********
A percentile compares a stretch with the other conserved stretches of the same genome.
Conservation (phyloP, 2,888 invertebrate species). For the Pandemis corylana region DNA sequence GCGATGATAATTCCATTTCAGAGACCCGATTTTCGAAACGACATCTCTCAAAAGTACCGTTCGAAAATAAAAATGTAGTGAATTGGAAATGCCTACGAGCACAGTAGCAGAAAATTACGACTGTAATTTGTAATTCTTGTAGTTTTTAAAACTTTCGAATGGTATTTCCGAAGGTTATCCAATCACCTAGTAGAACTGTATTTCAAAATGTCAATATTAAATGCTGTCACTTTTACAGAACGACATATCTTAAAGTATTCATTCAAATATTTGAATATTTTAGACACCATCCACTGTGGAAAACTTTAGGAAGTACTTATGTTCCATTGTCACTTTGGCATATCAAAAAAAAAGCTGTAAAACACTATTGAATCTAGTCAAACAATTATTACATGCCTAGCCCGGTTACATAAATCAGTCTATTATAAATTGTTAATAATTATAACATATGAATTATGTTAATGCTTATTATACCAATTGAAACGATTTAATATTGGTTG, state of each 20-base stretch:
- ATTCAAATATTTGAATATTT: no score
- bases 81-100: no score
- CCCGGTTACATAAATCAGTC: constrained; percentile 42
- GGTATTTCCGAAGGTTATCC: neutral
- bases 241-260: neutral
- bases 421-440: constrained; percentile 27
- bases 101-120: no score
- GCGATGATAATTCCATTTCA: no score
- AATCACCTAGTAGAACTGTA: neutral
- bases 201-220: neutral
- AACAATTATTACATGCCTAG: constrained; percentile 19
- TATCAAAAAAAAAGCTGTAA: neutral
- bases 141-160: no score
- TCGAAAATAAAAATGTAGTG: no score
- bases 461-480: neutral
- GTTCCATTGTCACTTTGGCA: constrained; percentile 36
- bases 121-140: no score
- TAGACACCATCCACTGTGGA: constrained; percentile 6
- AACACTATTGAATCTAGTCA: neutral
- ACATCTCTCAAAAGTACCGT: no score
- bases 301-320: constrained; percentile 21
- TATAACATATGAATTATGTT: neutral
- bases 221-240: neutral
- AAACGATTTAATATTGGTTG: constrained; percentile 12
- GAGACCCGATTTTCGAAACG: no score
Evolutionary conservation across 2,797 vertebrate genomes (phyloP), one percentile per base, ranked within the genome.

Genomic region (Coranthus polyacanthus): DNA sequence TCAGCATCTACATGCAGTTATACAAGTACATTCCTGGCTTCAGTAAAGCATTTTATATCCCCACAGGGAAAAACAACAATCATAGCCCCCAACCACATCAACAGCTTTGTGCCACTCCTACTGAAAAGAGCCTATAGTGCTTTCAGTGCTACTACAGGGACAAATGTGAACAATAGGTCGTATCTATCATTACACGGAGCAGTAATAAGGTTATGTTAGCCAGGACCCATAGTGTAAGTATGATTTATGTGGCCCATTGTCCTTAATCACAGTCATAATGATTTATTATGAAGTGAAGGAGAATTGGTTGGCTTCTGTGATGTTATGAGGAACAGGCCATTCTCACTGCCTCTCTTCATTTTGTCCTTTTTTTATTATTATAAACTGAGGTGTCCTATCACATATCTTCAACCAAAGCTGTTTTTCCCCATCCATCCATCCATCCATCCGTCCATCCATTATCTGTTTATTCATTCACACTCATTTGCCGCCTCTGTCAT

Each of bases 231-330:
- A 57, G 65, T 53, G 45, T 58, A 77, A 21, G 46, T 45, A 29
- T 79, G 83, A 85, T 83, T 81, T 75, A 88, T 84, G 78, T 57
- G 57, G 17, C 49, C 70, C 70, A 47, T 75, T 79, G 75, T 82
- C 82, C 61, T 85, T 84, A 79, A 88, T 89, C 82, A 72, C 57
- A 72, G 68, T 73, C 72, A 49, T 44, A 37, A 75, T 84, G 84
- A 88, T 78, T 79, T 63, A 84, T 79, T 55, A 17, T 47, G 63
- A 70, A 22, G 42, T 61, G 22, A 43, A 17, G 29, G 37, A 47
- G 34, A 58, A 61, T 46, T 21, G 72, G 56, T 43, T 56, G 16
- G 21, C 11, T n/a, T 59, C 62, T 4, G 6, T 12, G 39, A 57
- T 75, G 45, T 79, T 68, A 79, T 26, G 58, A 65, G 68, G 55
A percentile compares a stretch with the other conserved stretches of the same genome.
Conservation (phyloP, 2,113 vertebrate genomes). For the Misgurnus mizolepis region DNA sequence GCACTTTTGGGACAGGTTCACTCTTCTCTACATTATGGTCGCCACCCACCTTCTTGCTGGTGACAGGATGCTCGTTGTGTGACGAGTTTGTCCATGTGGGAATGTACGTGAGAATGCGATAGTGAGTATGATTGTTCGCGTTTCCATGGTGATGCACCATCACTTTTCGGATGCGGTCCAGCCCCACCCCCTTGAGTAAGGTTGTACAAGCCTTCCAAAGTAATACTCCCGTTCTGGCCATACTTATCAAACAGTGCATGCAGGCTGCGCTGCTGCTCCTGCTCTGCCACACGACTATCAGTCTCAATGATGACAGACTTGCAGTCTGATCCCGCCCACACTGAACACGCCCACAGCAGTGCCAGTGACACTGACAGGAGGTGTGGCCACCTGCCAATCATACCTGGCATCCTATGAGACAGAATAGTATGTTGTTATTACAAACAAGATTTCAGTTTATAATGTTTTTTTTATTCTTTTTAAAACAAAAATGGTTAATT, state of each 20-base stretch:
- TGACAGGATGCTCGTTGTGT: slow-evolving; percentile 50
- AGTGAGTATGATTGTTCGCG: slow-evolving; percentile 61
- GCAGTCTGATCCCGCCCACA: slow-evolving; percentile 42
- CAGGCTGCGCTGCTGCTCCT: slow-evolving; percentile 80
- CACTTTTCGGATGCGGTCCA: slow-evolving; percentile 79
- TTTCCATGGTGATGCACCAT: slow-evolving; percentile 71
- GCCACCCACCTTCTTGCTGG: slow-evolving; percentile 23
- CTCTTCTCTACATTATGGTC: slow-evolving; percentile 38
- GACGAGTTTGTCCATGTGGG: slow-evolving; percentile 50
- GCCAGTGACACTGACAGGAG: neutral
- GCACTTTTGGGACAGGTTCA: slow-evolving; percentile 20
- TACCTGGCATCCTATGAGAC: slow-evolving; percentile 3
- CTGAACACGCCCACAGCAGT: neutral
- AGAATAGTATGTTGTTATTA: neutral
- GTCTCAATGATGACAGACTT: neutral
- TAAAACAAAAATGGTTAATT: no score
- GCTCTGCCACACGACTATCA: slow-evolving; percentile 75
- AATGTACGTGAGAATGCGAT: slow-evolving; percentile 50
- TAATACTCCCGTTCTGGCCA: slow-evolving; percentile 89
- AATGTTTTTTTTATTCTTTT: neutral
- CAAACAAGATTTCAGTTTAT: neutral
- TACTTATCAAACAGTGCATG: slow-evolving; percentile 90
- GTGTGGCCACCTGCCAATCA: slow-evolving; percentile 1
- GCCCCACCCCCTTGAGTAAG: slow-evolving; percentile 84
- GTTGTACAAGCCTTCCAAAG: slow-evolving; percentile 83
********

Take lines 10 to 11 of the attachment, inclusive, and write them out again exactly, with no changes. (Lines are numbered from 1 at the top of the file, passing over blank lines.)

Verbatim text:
- GCGATGATAATTCCATTTCA: no score
- AATCACCTAGTAGAACTGTA: neutral